Vegetable proteins: how to choose super green milk, pasta and burger

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Robert Maurer

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Want to fill up on vegetable proteins but you don't have much time to cook? The food technologist Giorgio Donegani has selected for you a series of products to be placed directly in the shopping cart. From vegetable "milks" to vegetarian or vegan burgers to pasta with legumes (vegetable proteins are found in dried vegetables in a proportion of 23%), here's what to choose at the supermarket. 


There is a wide range of milk replacers available. The various drinks differ greatly in their protein and sugar content. Some, moreover, have a vaguely similar taste to that of cow's milk, others are completely different from it.

Here are the main ones.

Soya milk

The soy "milk" has a protein content almost equivalent to cow's milk: 3 g of protein the first against 3,3 g (per 100 g) of the second; it is ideal for those who are allergic or intolerant to lactose and are looking for a substitute with equivalent properties.

Rice milk

Compared to soy, this rice drink has a less strong taste and exhibits one significantly less protein (0,1 g per 100 g), but has the advantage of not containing gluten: it is therefore perfect for those suffering from celiac disease.

Hazelnut and almond milk

Hazelnut (0,7 protein) and almond (0,8 protein) preparations are practically equivalent in protein terms (values ​​per 100 g). It is more a matter of taste: they are sweeter than other drinks.

Avena's milk

Like other cow's milk substitutes, the drink made from oats contains less protein than cow's milk (0,2 per 100g) but is free of cholesterol. To obtain a softer taste it is added with sunflower oil. However, it maintains a caloric intake lower than that of whole cow's milk (40 versus 62 calories).

Coconut milk

Coconut milk must be distinguished from coconut water, which is the vegetation liquid contained in the fruit. The first, obtained from the pulp of the fruit, has a moderate protein content (2,2 g), an important caloric content (200 calories) and is rich in fat: it should be taken sparingly. Coconut water on the other hand has 20 calories per 100g, 0,1g of protein and a low fat content. For breakfast or frequent use the second option is therefore advisable.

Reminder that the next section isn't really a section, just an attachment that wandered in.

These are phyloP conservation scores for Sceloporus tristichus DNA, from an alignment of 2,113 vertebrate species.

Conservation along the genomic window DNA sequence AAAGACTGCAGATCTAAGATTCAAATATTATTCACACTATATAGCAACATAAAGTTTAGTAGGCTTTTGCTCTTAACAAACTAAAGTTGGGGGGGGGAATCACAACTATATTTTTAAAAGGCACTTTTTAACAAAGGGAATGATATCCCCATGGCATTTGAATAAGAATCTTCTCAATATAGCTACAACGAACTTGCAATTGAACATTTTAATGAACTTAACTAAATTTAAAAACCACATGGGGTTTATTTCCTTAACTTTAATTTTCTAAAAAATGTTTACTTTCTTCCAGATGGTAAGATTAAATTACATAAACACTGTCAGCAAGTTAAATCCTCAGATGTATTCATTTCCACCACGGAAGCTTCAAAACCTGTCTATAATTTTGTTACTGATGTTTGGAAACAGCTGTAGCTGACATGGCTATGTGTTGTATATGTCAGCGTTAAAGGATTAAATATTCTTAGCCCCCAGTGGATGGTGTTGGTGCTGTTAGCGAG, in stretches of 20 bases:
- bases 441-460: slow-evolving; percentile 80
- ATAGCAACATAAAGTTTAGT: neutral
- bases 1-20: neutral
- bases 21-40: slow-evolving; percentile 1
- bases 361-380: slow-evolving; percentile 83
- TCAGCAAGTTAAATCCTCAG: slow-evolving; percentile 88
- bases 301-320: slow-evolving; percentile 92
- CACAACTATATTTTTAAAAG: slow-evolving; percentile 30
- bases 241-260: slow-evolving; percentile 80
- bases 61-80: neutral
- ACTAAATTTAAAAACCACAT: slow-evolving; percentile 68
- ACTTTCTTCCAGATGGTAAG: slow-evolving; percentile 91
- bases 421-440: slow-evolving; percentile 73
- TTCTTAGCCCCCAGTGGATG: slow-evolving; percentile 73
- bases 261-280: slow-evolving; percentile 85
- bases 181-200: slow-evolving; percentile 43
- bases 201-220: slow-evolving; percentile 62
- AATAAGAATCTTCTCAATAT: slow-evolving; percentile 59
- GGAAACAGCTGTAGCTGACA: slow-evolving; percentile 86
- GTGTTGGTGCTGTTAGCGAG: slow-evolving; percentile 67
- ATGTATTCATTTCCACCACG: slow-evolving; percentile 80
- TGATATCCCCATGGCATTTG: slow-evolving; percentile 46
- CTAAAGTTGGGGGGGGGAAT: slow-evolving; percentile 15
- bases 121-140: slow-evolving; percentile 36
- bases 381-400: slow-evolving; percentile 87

Pasta, the most loved food by the villagers, also exists in a version based on 100% legume flour. Rich in flavor, it is less resistant to cooking.

Today you can find on the market 100% pasta produced with legume flour: the offer is wide (beans, lentils, peas, chickpeas...) and you can choose according to your personal taste. The protein content of this category of pasta ranges from 25 g of the lentil type, to 20 g of the bean version to 18 g of the pea version (always per 100 g).

As it does not contain gluten, the pasta has a less elastic consistency and less cooking resistance than traditional pasta. It represents an alternative way of consuming legumes, which can also be appreciated by those who do not particularly love these vegetables.

How to choose the best products? Take a look at the packaging - you prefer pasta that does not contain crumbs and broken pieces. Moreover, after cooking, it must not flake too much and knead the mouth. On the side you will find the average contents of 100% legume pasta (source:


The latest generation of vegetable burgers they sizzle, are succulent and have the classic iron flavor of meat.

It is a real boom: the new vegetable burgers are winning the sympathy of the villagers. The reason? They are incredibly similar to their meat cousins: they give off the unmistakable scent of grilled burgers, and in the mouth they are tasty and succulent.

But what's in these new veggie burgers? Soy, peas, lentils... they are all legume-based products, the richest in protein. Generally, they do not contain preservatives or colorantsi, at the most of soy lecithin as an emulsifier, yeast extracts to “touch up” the flavor, beet extracts to give color and vegetable fibers to improve the consistency.

Furthermore, the legume proteins are treated (in technical terms "spun") to make them fibrous: we speak of "restructured" proteins. They are safe (also approved by the FDA, i.e. the American Food and Drug Administration) and have an amino acid composition equal to the starting proteins. Indeed, in the case of soy, the processing it undergoes eliminates most of the phytoestrogens present.

As for the content of "vegetable blood", as it is defined by experts, it is called leghemoglobin and it is a vegetable protein obtained from turnips and other roots that closely resembles the hemoglobin of our blood and the myoglobin of the muscles. In addition to making the color and appearance of the burgers more realistic, it gives them the typical slightly iron flavor of the meat.

Tasty, “cruelty free”, sustainable for the environment… green light for unbridled consumption? No: moderation, also in this case, is a must: they are generally very high in fat (if they also contain coconut oil, they are largely saturated) and provide quite high amounts of salt.
As good as they are, they must not overshadow other alternatives to meat, more traditional and decidedly natural: the classic meatballs of lentils, beans, chickpeas and lupins, and also seitan, made from wheat which is not surprisingly known as " wheat muscle ".

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